Not Alertable if it asks for further clarification. Natural, non-forcing 2NT responses to opening two bids must be Alerted.
NOTE: A non-forcing suit response to a weak two-bid requires an Alert.
A simple raise (2-P-3, for example) of a weak two-bid that is invitational or better requires an Alert.

Game-forcing natural jump shifts are not Alertable. Other jump shifts (either conventional or natural and weak or intermediate) not in competition must be Alerted. A natural jump shift in competition does not require an Alert regardless of strength.

A natural 2NT response which is invitational or better does not require an Alert.

Two-over-one bids are not Alertable if they are natural and forcing for at least one round. Note that natural two-over-one game-forcing bids are not Alertable.

In general, responses by a passed hand are considered non-forcing and do not require an Alert or Announcement.

OPENER’S REBIDS

A 1NT rebid if strong (may have 16 or more HCP) requires an Alert.

A rebid in a suit that tends to be longer than the opening bid suit (canapé) requires an Alert.

Opener’s rebid of two of a minor over partner’s forcing or semi-forcing notrump response to a major does not require an Alert if it shows three or more of the suit bid (4-5-2-2 does not require an Alert as long as responder expects three or more cards in the minor).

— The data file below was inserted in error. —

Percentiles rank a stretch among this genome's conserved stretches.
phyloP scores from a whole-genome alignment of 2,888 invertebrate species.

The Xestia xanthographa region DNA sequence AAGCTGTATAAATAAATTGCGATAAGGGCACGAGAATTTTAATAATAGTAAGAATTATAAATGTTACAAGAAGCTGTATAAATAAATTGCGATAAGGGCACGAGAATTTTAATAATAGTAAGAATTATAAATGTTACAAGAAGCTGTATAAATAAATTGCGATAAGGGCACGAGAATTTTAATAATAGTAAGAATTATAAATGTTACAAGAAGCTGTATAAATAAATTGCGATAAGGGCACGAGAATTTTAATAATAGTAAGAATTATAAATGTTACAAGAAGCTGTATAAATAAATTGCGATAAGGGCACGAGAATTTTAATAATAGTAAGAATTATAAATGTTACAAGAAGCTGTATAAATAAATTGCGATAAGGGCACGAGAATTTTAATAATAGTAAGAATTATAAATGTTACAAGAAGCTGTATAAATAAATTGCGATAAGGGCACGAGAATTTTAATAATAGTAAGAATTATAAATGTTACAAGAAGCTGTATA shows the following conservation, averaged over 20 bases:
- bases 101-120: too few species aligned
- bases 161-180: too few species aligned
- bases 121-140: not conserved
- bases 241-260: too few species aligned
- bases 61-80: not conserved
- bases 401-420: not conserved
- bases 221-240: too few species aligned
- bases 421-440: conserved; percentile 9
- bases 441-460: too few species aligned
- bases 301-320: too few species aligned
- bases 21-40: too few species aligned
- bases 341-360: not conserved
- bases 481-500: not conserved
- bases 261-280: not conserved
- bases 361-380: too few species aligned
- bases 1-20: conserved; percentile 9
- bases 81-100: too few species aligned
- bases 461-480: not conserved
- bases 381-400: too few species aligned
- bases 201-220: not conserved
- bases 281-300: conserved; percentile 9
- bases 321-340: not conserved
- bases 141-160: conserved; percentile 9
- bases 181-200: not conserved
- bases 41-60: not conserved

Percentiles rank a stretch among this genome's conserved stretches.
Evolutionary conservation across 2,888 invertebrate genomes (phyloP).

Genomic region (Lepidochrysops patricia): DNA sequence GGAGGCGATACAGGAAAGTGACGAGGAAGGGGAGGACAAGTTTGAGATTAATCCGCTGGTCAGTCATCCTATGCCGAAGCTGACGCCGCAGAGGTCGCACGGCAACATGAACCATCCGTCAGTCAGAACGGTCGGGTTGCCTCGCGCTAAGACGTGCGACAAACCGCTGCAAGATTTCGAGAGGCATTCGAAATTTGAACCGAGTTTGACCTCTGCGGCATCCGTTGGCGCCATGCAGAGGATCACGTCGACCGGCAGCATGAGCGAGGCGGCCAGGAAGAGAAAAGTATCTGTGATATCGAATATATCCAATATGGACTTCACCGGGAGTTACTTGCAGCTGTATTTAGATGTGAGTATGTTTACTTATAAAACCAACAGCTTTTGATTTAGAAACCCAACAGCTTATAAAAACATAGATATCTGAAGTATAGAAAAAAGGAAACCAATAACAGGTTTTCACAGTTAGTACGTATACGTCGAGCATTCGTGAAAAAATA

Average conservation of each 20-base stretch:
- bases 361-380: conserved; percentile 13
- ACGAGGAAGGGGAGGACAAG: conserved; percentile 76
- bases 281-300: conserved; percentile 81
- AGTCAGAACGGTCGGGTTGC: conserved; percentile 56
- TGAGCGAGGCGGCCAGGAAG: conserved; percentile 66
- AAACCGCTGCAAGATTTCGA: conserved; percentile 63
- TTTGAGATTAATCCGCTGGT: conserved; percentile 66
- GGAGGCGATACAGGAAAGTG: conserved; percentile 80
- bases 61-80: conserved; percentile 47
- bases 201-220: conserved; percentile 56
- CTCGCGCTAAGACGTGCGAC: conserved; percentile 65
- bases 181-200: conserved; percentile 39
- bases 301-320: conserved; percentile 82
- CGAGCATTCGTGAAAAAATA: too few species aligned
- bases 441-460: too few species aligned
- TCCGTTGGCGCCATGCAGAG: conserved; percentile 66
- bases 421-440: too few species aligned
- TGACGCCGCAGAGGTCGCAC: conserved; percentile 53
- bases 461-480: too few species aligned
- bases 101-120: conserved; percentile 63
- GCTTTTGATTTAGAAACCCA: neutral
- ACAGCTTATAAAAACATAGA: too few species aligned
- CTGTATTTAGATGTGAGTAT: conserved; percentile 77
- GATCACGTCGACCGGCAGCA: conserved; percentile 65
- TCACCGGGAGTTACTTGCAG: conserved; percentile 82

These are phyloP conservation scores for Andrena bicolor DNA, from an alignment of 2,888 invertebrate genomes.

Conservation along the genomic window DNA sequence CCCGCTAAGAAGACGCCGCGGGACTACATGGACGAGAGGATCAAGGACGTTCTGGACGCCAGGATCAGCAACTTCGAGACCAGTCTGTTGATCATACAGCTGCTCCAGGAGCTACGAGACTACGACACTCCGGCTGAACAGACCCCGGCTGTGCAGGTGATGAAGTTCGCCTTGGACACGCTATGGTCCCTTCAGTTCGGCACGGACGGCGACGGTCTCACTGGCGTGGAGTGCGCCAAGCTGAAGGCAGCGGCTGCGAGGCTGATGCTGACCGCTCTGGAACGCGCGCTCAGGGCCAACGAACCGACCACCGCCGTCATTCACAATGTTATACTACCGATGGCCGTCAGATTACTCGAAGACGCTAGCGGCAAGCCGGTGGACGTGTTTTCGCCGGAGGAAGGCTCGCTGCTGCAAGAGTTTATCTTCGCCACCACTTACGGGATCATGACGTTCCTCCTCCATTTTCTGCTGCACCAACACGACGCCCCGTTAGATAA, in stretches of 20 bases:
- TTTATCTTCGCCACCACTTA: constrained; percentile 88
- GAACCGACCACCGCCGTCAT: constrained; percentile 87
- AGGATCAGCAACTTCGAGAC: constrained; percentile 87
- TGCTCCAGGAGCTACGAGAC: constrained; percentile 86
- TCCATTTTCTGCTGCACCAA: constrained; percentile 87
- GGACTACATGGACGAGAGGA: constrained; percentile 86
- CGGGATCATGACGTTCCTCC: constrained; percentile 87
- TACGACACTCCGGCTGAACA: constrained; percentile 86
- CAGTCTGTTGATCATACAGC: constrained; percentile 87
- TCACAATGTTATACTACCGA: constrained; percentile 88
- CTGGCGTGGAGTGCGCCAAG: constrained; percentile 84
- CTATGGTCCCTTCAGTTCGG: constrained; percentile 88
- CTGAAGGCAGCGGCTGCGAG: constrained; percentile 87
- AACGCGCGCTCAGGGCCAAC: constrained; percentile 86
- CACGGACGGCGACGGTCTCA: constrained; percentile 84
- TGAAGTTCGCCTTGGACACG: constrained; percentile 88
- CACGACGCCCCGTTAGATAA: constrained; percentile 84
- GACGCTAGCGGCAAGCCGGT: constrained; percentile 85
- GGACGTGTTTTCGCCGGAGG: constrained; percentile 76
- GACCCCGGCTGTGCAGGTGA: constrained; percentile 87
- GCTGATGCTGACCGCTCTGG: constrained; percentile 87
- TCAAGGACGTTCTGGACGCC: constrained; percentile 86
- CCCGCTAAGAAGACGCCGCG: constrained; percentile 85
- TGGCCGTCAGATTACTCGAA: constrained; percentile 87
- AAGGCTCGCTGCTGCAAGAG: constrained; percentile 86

PART VII: HIGH-LEVEL OPENING BIDS

3♣,3,3,3♠:

Natural and preemptive (weak) opening suit bids at the three level are not Alertable. If you commonly preempt at this level with very weak suits (worse than Qxxxxx) or suits of fewer than six cards you must pre-Alert your methods. Intermediate, strong or conventional usage must be Alerted.

3NT: A 3NT opening that promises a strong, balanced hand is not Alertable. Gambling 3NT openings and all other conventional uses must be Alerted.

Natural opening bids at the three level or higher which convey an unusual message regarding HCP range or any other information which might be unexpected to the opponents must be Alerted.

EXAMPLE: 4,♠ openings which are natural but are weaker than might be expected because the partnership has some other method (an example is the Namyats convention) for showing a good 4,♠ opening.

EXAMPLE: 1-P-4 when playing a forcing club where the 4 call may have, by agreement, values for game but not slam.

EXAMPLE: A natural 3♣ opening which is stronger than expected since the partnership has agreed to open 2♠ (a Mid-Chart agreement so the Mid-Chart has to be in effect) with weak minor-suit preempts.

REMEMBER! Below game, non-forcing natural suit responses to preemptive openings require an Alert.

PART VIII: OTHER CONSTRUCTIVE CALLS